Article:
NATO came to Chicago in May 2012, and security professionals can’t stop talking about it. The media was abuzz during the event, waiting for clashes between protestors and police. But the summit came and went with very little conflict, much to the surprise of spectators and as a point of pride to Chicago security leaders.
As part of the ASIS 2013 Media Tour, in which members of the security industry media are shown around the host city, I met with security directors for some of Chicago's biggest landmarks, all of whom mentioned their pride in how NATO was handled last year. Here are a few examples:
At O’Hare International Airport, a “flawless” show of trust between departments got 200 motorcades and dozens of high-profile dignitaries in and out of the airport without a hitch (excepting a few minor catering issues, apparently). Weekly or twice-weekly meetings with a variety of departments, including the State Department, led up to NATO.
“We didn’t know the exact numbers of planes and countries represented until a few days out,” says Bill Palivos, Deputy Commissioner of Airfield Operations at the City of Chicago Department of Aviation. But preliminary plans were already in place – each airplane had to be able to land, arrive at a greeting station where passengers would disembark and board a motorcade, and then have the planes shuttled back to a guarded area. It sounds like a riddle or puzzle, and it was: Each plane had to have a clear path to leave – no aircraft could be blocked in. According to Palivos, $50,000 and many mapped plans later, O’Hare had a solid pattern that could handle traffic from not only NATO attendees but those from the G8 Summit (which did not come to Chicago after all).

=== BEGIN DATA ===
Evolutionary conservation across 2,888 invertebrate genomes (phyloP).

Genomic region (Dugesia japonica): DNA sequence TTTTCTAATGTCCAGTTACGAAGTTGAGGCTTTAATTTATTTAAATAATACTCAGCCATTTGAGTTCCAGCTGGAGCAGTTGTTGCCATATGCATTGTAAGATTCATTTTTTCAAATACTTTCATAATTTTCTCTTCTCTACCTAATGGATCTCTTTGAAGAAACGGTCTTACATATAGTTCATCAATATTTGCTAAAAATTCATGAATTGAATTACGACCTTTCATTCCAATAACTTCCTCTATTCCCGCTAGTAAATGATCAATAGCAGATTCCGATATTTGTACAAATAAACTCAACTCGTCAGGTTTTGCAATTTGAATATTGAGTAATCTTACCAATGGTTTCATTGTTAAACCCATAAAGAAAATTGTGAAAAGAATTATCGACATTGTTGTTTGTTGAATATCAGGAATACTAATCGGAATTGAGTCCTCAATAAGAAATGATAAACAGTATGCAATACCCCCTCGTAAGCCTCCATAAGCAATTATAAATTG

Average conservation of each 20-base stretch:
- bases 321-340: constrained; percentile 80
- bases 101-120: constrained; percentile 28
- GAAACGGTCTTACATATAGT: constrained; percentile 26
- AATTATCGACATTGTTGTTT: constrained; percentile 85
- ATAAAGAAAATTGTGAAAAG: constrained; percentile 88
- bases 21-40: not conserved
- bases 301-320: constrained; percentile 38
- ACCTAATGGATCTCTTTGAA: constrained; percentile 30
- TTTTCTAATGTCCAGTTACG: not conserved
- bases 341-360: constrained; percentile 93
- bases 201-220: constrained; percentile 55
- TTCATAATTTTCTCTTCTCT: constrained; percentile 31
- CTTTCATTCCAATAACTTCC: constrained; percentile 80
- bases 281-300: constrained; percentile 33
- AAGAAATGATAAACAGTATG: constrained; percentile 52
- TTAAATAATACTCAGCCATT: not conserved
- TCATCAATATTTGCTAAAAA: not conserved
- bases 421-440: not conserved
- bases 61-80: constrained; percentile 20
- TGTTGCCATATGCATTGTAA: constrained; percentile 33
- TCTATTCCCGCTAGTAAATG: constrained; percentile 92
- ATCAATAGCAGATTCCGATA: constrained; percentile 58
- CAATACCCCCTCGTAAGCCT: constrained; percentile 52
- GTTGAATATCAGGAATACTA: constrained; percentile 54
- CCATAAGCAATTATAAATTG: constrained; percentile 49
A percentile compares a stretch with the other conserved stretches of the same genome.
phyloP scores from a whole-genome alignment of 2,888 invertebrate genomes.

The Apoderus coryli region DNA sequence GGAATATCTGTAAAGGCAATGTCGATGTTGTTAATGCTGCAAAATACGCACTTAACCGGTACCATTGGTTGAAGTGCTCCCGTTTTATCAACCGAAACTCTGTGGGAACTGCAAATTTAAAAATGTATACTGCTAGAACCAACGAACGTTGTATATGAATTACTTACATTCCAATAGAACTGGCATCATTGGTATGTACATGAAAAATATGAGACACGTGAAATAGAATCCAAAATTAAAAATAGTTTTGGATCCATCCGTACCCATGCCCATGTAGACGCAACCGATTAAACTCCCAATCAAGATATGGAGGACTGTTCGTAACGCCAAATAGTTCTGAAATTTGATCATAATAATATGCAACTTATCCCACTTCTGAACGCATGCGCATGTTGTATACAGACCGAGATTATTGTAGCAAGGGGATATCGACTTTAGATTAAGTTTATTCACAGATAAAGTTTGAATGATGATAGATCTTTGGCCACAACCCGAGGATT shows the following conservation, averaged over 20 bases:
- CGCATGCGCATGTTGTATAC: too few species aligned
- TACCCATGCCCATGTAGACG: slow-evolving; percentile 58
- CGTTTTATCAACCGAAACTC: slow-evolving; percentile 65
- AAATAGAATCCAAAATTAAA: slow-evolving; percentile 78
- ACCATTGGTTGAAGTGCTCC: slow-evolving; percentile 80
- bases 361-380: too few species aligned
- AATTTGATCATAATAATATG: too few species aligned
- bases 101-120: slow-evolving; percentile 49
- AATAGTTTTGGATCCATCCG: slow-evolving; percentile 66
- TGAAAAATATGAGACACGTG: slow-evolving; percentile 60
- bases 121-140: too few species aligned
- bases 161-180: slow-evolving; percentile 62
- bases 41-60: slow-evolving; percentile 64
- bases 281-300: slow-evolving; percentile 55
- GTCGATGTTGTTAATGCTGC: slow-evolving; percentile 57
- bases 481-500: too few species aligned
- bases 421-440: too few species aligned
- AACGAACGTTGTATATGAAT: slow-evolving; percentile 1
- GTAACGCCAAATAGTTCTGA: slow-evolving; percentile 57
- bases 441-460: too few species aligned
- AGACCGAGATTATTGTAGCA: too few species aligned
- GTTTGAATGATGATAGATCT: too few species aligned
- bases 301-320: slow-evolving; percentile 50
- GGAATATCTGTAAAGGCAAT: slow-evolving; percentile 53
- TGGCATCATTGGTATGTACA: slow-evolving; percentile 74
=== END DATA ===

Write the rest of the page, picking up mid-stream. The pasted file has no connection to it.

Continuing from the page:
At the Willis Tower, officials were very concerned about protestors making it up to the Skydeck – the glass-walled observation deck 1,353 feet up. In preparation, XDsystems, the tower’s provider of computer training systems for x-ray machines, prepared a training module for the building’s security officers. The module showed examples of what protest props would look like hidden in backpacks or bags going through an x-ray machine, including cans of spray paint, sticks or signs.
Through this program, each security officer goes through 25-30 minutes of training each week to refresh their memory on what is out of the norm in an x-ray machine.